Way back on the morning of June 11, when the World Cup first started, our toilet broke. First thing in the morning. I was stuck working from home waiting for maintenance, but at least there was one good thing that came out of that -- I got to watch the kickoff of the 2010 World Cup and the entire first match between South Africa and Mexico. I got to listen to the excited commentators on Univision and their awesome pronunciation of Tshabalala's name, and watch South Africa score the first goal of the World Cup in Africa. And the toilet eventually got fixed.

On my way in to the office, I needed to grab lunch. Usually at lunch I have a tendency to wander (especially now with my new pedometer) but on this day, I knew exactly where I wanted to go. The World Cup food adventure hadn't started yet (I think it evolved from lunch), but I knew I wanted Mexican food since I had just watched Mexico play. There isn't really any South African, Uruguayan or French food near the office, so Mexican was the obvious choice for that day.

And where could I easily get good Mexican food on the way to work?

The El Rey del Sabor cart is only a few blocks from my office and has been my go-to spot for "real" Mexican food ever since they started coming to the area. (Their locations on the East Side had been a little too far away.) I've had their huaraches, tortas and enchiladas, but today, it was time for tacos.

Three delicious tacos. 2 chicken and 1 lengua. El Rey's tacos are two corn tortillas wrapped around the meat with plentiful onion and cilantro, and a nice green sauce. I took them to-go and for the most part the tortillas held up pretty well, which was a pleasant surprise. I usually expect soft tacos to fall apart as soon as I get back to the office.

The tacos are so good that I have gotten them every time I have gone to the cart recently. It's always so hard to decide whether to get tacos or a torta or something else! I guess I will just have to go more often so I can try more!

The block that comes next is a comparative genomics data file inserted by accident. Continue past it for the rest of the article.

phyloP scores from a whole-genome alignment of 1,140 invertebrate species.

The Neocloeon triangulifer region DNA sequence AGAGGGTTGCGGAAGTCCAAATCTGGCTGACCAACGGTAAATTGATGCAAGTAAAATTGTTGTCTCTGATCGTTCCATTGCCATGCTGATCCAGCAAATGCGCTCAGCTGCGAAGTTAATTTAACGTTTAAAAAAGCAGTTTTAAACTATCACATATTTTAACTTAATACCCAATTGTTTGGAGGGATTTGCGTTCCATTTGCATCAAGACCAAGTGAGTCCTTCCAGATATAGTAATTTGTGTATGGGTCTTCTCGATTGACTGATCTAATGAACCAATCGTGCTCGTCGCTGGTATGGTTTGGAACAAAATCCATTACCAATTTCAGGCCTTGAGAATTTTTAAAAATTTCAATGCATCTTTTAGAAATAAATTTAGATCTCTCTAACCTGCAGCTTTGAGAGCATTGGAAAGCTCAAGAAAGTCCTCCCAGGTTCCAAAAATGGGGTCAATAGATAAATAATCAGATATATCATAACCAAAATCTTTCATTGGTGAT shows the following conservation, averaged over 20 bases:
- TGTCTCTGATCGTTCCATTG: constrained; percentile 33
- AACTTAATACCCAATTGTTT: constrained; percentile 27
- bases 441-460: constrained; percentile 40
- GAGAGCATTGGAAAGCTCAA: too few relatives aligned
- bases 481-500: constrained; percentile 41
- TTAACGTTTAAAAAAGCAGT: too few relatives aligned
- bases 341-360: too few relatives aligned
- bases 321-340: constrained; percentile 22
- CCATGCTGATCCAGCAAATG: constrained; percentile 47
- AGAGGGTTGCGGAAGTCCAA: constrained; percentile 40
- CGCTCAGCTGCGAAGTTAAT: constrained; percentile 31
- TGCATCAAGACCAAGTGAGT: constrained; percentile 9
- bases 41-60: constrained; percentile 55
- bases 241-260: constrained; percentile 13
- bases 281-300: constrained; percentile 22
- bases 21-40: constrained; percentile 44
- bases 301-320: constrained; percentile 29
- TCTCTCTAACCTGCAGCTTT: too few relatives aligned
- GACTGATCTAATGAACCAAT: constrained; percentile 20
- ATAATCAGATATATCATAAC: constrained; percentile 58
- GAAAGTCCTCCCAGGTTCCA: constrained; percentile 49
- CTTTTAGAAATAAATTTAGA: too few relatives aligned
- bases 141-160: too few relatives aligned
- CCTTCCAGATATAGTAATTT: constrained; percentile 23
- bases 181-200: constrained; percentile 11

This El Rey del Sabor cart is located on the north side of 43rd Street, just east of Sixth Avenue. I'm not sure of their hours but I have only been there at lunch on the weekdays.

Thursday, July 1, 2010


So we're fast approaching the 4th of July. That, coupled with a coworker finishing up a massive project meant it was a good time to celebrate. So said coworker and I were joined by another fellow cubicle slave to splurge a bit and celebrate in true American fashion, burgers and fries!

Off to Schnipper's Quality Kitchen we went!
mmmmm... Schnipper's Classic Burger and Fries...

World Cup Fever

Hello, our names are M and A, and we are World Cup-aholics.

Flags of the World (Cup) at Mercury Bar in Hell's Kitchen

The World Cup is a fabulous month-long event for us. We try to catch as many games as we can, although it's a little more difficult this year since the games all fall during the work day. We used to wake up to the early game on Univision (back during group play) and then follow whatever games we could during the day. We cheered for USA until they collapsed and stopped playing against Ghana, and we love watching the excellent non-diving soccer being played by Argentina and Germany. We believe that soccer truly is the "world's sport." Outside of the USA, everyone seems to love soccer and adore their teams. It doesn't take much to play or learn the game and, like the Olympics, this is something where it really feels like the world is all together as one.

In honor of the World Cup, we decided to implement a food adventure during the month of the World Cup. We would try to eat at a restaurant for every country playing in the World Cup. In a city like New York, that sounds like it should be relatively easy (to find the places, at least). After some searching, it was a bit harder than it seemed. We still haven't found a Dutch place, even though that sounds like it should be easy. Other places, like Algeria, Cameroon and Slovenia, have also been a little difficult. So far, with two weeks left to the World Cup, out of 32, we've made it to 11 (together) and M's made it to 2 more. We adjusted our expectations partway through and decided that if we make it to half, this will be a success!

M also has her own side challenge going where she tries to eat lunch on work days at places with countries playing that day. It's getting increasingly difficult since the number of teams is dwindling, and it's not always possible because work days don't always have choices for lunch, but it was going pretty well for awhile.

(This World Cup food adventure has also led to a new plan to try to eat from at least one restaurant anywhere in the United States representing every country of the world, but that is a little more of a long-term and ambitious project for another day.)

Will we make it? Will we get to 16 countries by July 11? We'll start from the beginning of our adventure around the world (cup) soon!